• Caffeine
    Again, each person is different. I gave up caffeine completely for a few years, but now use it in passing. If you are going to consume caffeine make sure you don’t have any between 4 to 8 hours before you go to bed. Caffeine can stay in your system for up to 15 hours, so again experiment and see what works for you.
  • Breaks
    Where possible, take regular breaks, especially if you are driving or operating heavy machinery. During your breaks try to have at least one 10 – 20 min nap to help refocus your mind. Our Apple Watch app V-CAF, is ideal for letting you know when your alertness is decreasing so that you can optimise your work and breaks to when your body really needs them.
  • Exercise
    Establish a regular exercise routine. Exercise is good for relieving stress and helps boost the quality of your sleep in the evening. It doesn’t have to involve joining a gym. A 20 minute brisk walk is good enough to help improve your blood circulation and the benefits to your sleep are immediate.

Recap

I benefited greatly from the above tips that I’ve outlined for you above, which is why whenever I get the chance to share that information (like I did with Tim), I leap at it.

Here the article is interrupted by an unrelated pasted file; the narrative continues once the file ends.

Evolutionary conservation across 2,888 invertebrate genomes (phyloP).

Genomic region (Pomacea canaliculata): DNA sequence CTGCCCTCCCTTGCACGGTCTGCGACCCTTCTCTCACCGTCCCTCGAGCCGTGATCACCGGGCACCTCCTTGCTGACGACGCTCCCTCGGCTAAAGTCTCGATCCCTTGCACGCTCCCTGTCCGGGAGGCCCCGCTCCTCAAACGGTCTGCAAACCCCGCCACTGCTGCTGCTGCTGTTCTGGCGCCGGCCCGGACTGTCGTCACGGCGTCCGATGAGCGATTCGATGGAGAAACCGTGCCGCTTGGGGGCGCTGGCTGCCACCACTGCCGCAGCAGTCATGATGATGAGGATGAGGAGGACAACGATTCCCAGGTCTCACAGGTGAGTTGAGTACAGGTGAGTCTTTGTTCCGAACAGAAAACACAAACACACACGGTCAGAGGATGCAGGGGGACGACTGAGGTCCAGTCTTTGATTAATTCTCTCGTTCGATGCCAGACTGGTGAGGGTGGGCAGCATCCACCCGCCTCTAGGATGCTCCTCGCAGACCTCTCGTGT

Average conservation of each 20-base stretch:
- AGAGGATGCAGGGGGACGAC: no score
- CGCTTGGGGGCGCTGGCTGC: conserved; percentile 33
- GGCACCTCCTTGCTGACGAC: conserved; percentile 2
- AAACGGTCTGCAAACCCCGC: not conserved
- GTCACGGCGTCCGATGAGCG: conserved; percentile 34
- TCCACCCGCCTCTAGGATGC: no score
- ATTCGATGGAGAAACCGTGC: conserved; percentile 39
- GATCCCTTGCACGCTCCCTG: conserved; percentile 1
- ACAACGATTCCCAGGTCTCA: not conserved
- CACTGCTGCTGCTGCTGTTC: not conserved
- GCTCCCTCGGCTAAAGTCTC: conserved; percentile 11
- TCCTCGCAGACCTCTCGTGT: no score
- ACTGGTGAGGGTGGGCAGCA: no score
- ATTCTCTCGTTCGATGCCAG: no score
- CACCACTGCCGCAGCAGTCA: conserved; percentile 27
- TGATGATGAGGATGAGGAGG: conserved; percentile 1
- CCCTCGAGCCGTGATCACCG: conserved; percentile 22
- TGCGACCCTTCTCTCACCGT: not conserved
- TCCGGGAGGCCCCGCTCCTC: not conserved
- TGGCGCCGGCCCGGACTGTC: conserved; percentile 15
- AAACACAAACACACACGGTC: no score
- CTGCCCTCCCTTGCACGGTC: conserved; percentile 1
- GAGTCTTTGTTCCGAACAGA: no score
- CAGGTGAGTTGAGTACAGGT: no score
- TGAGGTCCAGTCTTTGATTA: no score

But, it’s up to you to use them as just reading about them won’t change anything.

To recap:

  • Establish a regular sleep routine and stick to it
  • Reduce or cut out caffeine consumption
  • Take regular breaks whilst working
  • Exercise daily (even if it’s a 20 minute walk)

Afterword

“Fatigue will continue to impact productivity and the number of accidents at home and in the workplace. Sleep deprivation may be the next emerging health issue for both individuals and business.”

Maher, H. (2006). Sleep Deprivation: Are You a Victim?.AAOHN journal : Official journal of the American Association of Occupational Health Nurses,54(12),548-548.
Categories
Energy Exercise Fatigue Focus Lethargy Productivity Sleep Sleepiness Staying Awake Tiredness

So Tired You Can’t Stay Awake?

Stay Awake, Stay Alert, Stay Focused

The V-CAF app Can Help…

A lot of people that I speak to complain about not having enough time to get things done. Work or study loads are excessive, home life is hectic and there is always something more to do.

“There just isn’t enough hours in a day to get everything done” is a common phrase around these parts. So what do we do? We lengthen the day by cramming more stuff into whatever time is left usually by staying up later and waking up earlier.

Sure in the short term it appears to work, but for many people this has become the norm, and there seems to be more people complaining about feeling tired and lethargic during the day.